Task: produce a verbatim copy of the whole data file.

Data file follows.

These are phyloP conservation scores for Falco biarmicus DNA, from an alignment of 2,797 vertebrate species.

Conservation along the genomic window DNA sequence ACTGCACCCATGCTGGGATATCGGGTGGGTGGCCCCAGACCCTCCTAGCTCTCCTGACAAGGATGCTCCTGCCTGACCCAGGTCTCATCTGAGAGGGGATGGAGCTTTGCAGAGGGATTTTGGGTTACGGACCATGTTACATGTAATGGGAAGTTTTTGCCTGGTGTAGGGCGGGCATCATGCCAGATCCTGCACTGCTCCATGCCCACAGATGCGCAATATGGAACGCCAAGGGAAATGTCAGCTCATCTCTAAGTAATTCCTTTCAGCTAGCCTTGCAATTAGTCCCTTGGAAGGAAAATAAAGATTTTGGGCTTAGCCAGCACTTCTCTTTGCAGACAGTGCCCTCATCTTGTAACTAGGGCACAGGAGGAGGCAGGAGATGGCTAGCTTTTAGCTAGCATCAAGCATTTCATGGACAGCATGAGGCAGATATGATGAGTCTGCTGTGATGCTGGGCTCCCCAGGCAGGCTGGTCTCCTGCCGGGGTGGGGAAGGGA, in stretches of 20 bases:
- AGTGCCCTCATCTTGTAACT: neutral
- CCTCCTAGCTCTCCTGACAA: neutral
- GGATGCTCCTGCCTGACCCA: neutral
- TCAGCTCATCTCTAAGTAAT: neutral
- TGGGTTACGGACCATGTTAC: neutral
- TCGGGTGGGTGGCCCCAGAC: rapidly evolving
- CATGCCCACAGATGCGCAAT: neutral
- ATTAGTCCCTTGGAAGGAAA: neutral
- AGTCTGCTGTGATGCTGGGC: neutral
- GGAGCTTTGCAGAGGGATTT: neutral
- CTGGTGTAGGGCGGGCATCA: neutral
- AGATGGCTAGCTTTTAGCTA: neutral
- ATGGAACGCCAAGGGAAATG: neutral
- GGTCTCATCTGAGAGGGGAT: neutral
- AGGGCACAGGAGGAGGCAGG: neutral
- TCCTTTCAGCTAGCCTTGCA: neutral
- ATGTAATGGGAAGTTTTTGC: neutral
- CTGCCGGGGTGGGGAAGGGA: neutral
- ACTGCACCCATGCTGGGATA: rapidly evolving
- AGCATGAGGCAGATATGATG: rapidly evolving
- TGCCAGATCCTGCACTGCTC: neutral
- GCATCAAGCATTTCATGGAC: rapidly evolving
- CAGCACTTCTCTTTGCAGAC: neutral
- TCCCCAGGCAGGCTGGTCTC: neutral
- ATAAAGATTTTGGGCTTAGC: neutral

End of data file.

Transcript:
These are phyloP conservation scores for Falco biarmicus DNA, from an alignment of 2,797 vertebrate species.

Conservation along the genomic window DNA sequence ACTGCACCCATGCTGGGATATCGGGTGGGTGGCCCCAGACCCTCCTAGCTCTCCTGACAAGGATGCTCCTGCCTGACCCAGGTCTCATCTGAGAGGGGATGGAGCTTTGCAGAGGGATTTTGGGTTACGGACCATGTTACATGTAATGGGAAGTTTTTGCCTGGTGTAGGGCGGGCATCATGCCAGATCCTGCACTGCTCCATGCCCACAGATGCGCAATATGGAACGCCAAGGGAAATGTCAGCTCATCTCTAAGTAATTCCTTTCAGCTAGCCTTGCAATTAGTCCCTTGGAAGGAAAATAAAGATTTTGGGCTTAGCCAGCACTTCTCTTTGCAGACAGTGCCCTCATCTTGTAACTAGGGCACAGGAGGAGGCAGGAGATGGCTAGCTTTTAGCTAGCATCAAGCATTTCATGGACAGCATGAGGCAGATATGATGAGTCTGCTGTGATGCTGGGCTCCCCAGGCAGGCTGGTCTCCTGCCGGGGTGGGGAAGGGA, in stretches of 20 bases:
- AGTGCCCTCATCTTGTAACT: neutral
- CCTCCTAGCTCTCCTGACAA: neutral
- GGATGCTCCTGCCTGACCCA: neutral
- TCAGCTCATCTCTAAGTAAT: neutral
- TGGGTTACGGACCATGTTAC: neutral
- TCGGGTGGGTGGCCCCAGAC: rapidly evolving
- CATGCCCACAGATGCGCAAT: neutral
- ATTAGTCCCTTGGAAGGAAA: neutral
- AGTCTGCTGTGATGCTGGGC: neutral
- GGAGCTTTGCAGAGGGATTT: neutral
- CTGGTGTAGGGCGGGCATCA: neutral
- AGATGGCTAGCTTTTAGCTA: neutral
- ATGGAACGCCAAGGGAAATG: neutral
- GGTCTCATCTGAGAGGGGAT: neutral
- AGGGCACAGGAGGAGGCAGG: neutral
- TCCTTTCAGCTAGCCTTGCA: neutral
- ATGTAATGGGAAGTTTTTGC: neutral
- CTGCCGGGGTGGGGAAGGGA: neutral
- ACTGCACCCATGCTGGGATA: rapidly evolving
- AGCATGAGGCAGATATGATG: rapidly evolving
- TGCCAGATCCTGCACTGCTC: neutral
- GCATCAAGCATTTCATGGAC: rapidly evolving
- CAGCACTTCTCTTTGCAGAC: neutral
- TCCCCAGGCAGGCTGGTCTC: neutral
- ATAAAGATTTTGGGCTTAGC: neutral